IT DIDN’T take long did it? asks Greg Canavan in The Daily Reckoning Australia.
 
Now the Bank of England, the Federal Reserve’s old partner in crime, is at it too. On Friday, the BoE’s chief economist, Andy Haldane, said he favoured delaying interest rate rises in the United Kingdom.
 
That, along with comments from the Fed’s James Bullard on Thursday, helped global markets to rally late last week. It’s having a nice effect on our market so far today too. It was just as well. The situation looked extremely dicey on Wednesday.
 
Given US markets haven’t even had a 10% correction, the coordinated comments have a whiff of panic about them. What…can’t markets even have a half-decent correction these days without central bankers wetting themselves in panic?
 
While the minions were trying to hold things together late last week, boss Janet Yellen was inadvertently making a pretty decent argument to end the Federal Reserve altogether. She just didn’t know it.
 
In a speech on ‘economic opportunity and inequality’ in Boston on Friday, Yellen came out with some clangers. Unfortunately, most observers missed the irony of some of her comments.
 
Yellen drew heavily on data collated from the Fed’s Survey of Consumer Finances, which began back in 1989. Take it away, Janet…
“By some estimates, income and wealth inequality are near their highest levels in the past hundred years, much higher than the average during that time span and probably higher than for much of American history before then.”
Hmmm…the past 100 years you say? The Federal Reserve came into being in 1913. A coincidence, do you think?
 
Not convinced? Give us some more stats then, Janet…
“After adjusting for inflation, the average income of the top 5% of households grew by 38% from 1989 to 2013. By comparison, the average real income of the other 95% of households grew less than 10%.
 
“The lower half of households by wealth held just 3% of wealth in 1989 and only 1% in 2013.”
That’s interesting. Go on…
“The average net worth of the lower half of the distribution, representing 62 million households, was $11,000 in 2013. About one-fourth of these families reported zero wealth or negative net worth, and a significant fraction of those said they were ‘underwater’ on their home mortgages, owing more than the value of the home. This $11,000 average is 50% lower than the average wealth of the lower half of families in 1989, adjusted for inflation.”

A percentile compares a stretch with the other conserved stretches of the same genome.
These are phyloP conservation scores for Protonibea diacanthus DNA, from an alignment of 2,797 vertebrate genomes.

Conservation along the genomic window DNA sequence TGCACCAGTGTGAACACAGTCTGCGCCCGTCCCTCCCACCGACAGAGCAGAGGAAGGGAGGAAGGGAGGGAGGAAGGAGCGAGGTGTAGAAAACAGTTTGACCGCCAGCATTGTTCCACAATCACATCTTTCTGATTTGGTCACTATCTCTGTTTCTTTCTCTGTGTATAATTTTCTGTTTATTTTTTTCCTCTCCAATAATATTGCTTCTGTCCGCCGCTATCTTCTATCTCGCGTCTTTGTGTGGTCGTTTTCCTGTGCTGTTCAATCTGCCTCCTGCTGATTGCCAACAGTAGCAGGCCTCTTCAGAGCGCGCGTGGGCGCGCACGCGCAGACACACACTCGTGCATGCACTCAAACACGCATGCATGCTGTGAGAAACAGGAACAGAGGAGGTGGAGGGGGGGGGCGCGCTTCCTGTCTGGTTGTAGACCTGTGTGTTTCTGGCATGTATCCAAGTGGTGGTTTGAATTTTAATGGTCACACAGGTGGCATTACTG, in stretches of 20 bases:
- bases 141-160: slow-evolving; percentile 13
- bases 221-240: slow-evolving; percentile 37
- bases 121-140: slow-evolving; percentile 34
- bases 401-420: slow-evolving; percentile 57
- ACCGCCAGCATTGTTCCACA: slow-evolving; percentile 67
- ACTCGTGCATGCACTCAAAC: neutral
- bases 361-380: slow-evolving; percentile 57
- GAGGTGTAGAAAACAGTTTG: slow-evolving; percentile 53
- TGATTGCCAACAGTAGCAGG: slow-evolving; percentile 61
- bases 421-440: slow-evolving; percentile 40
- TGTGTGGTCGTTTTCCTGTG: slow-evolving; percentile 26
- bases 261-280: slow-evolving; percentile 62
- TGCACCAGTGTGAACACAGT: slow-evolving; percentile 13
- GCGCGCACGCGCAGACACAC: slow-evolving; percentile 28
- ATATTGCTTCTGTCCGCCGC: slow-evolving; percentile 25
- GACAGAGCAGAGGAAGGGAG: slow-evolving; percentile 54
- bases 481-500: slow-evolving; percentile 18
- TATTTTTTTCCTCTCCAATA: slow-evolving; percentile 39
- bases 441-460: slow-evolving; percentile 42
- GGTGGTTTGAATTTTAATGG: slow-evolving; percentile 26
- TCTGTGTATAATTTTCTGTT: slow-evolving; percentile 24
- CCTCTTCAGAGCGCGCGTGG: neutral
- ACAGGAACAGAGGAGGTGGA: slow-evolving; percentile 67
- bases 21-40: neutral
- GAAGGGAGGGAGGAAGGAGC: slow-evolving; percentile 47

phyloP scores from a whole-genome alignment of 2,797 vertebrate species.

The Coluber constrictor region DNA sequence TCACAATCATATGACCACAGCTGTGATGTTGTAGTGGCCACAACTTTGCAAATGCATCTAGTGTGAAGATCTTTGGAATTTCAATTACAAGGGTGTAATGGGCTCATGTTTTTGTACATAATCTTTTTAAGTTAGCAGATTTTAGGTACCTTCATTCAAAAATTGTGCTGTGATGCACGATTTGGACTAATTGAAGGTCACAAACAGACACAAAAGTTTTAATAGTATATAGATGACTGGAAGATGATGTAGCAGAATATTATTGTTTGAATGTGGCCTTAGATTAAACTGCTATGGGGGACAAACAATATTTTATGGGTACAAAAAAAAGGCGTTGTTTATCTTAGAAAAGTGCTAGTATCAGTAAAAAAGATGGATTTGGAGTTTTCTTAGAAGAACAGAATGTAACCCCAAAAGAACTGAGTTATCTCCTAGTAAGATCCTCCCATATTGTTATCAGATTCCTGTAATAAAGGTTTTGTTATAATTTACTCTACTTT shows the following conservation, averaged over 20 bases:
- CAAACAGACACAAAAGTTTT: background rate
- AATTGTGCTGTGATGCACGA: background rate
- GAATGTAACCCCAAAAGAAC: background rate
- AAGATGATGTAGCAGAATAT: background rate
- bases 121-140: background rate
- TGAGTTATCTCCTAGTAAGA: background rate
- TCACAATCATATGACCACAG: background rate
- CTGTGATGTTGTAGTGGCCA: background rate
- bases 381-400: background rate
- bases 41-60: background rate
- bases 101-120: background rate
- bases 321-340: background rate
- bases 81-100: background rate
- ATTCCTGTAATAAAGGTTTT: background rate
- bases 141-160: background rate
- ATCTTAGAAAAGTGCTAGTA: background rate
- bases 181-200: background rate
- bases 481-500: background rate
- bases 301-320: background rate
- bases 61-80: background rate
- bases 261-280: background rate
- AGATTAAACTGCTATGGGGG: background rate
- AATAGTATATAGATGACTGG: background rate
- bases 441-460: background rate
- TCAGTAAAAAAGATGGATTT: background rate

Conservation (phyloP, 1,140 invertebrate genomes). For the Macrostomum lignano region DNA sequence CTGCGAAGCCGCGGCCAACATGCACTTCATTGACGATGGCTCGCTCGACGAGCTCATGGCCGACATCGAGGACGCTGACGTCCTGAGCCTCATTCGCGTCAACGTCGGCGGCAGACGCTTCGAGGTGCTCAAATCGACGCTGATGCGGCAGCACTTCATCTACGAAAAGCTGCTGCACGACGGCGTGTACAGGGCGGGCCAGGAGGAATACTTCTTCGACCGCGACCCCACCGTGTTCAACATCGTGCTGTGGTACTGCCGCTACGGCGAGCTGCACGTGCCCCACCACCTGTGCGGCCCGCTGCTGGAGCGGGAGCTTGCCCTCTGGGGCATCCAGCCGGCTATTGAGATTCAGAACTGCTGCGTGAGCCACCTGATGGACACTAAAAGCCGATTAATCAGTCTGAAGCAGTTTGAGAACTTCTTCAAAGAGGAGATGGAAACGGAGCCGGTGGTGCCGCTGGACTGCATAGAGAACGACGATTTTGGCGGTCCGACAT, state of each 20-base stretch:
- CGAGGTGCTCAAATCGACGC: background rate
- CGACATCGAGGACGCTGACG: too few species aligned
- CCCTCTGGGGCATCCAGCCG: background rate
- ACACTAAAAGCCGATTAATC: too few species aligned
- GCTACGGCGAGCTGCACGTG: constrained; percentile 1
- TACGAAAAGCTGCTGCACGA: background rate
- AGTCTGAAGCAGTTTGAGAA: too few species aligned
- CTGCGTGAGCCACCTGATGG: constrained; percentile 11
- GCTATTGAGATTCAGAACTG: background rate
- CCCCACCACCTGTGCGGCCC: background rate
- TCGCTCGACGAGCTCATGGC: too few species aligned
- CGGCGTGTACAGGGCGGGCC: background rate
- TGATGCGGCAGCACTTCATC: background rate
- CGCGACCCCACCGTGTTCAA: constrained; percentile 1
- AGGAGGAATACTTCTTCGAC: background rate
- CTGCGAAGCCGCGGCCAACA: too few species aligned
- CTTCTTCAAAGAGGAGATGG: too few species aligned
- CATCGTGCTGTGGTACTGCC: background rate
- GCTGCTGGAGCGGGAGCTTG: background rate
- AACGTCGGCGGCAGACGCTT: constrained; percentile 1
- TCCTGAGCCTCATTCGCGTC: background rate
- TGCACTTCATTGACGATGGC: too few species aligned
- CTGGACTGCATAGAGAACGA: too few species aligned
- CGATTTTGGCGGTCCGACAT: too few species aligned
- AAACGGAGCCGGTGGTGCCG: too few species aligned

Wow! The average net worth of 62 million US households is just $11,000…half of what it was back in 1989, despite 25 years of (mostly) economic growth?
 
Is it another coincidence that just two years before 1989 the Federal Reserve embarked on a policy of full-blown central banking activism? In 1987, Alan Greenspan had just taken the helm from the last great central banker, Paul Volcker, when ‘Black Monday’ hit, on the 19th of October (nearly 27 years ago to the day).
 
Greenspan panicked. He promised the market liquidity and support and whatever else he could. The Fed hasn’t looked back since. From that day on, it’s been the market’s socialist tormentor and benefactor…creating crises and then trying to solve them by throwing money at the problem.
 
And where does the money end up? In the hands of the already relatively well-off, which is why Janet Yellen’s statistics look so horrible.
 
The irony of a new Fed Chief pointing all this out is particularly…rich. Actually, it’s nauseating. If you didn’t know any better you’d think she was actually having a laugh. It’s either ingenuous or the work of the devil.
 
In truth, I think it’s genuinely ingenuous on Yellen’s behalf. You don’t set out to become the world’s biggest do-gooder by being a hard-nosed realist.
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Oct 16

What the Panic’s All About

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Stock markets are sinking for nothing. And everything…
 

As RON BURGUNDY said in Anchorman, writes Greg Canavan in The Daily Reckoning Australia, “Boy…that escalated quickly. I mean that really got out of hand fast.”
 
Indeed it did. It was a wild night of trading on US markets Wednesday. The S&P500 was down 3% at one point, before finishing just 0.8% lower. US Treasury yields plunged on fears of lower economic growth while gold momentarily surged $25 an ounce and closed out the session up nearly $20 an ounce.
 
An afternoon rally saved Wall Street. Apparently – and this is really pathetic if there’s any truth to it – rumours surfaced that Janet Yellen thought the US recovery was on track, despite worries coming from Europe.
 
There were no such comments from Mario Draghi in Europe. As a result, European stocks took a beating. French and Spanish stocks fell more than 3.5%, while German and British bourses fell nearly 3%. But the rally in the US came after Europe closed for the day.
 
So what’s all the panic about? Nothing in particular, it seems. Or nothing and everything, all at once.
 
These panic liquidations represent a psychological shift in trader positioning. It’s representative of complacency giving way to risk aversion. And it has given way big time in the past few weeks.
 
You can see this change in the volatility index, the ‘VIX’, in the chart below. Also known as the fear index, you can clearly see the ‘fear spike’ since the start of October. This comes just a few months after volatility levels were the lowest since early 2007.
 
 
In other words, something has clearly changed in the mindset of the market. In the short term, it’s probably gone too far…and you can expect to see a rally soon and a diminishment of the current high levels of fear.
 
But you should take the surge seriously. This is the highest level of fear since the Euro crisis of 2011. Except now there’s no discernible crisis. That’s the worrying bit. The market is saying that something is wrong. It’s not immediately apparent, but something isn’t quite right.
 
Maybe it’s fear of the effects of a slowing global economy…an economy that has a truckload more debt weighing on it than it did before the last downturn. The Telegraph in the UK reports: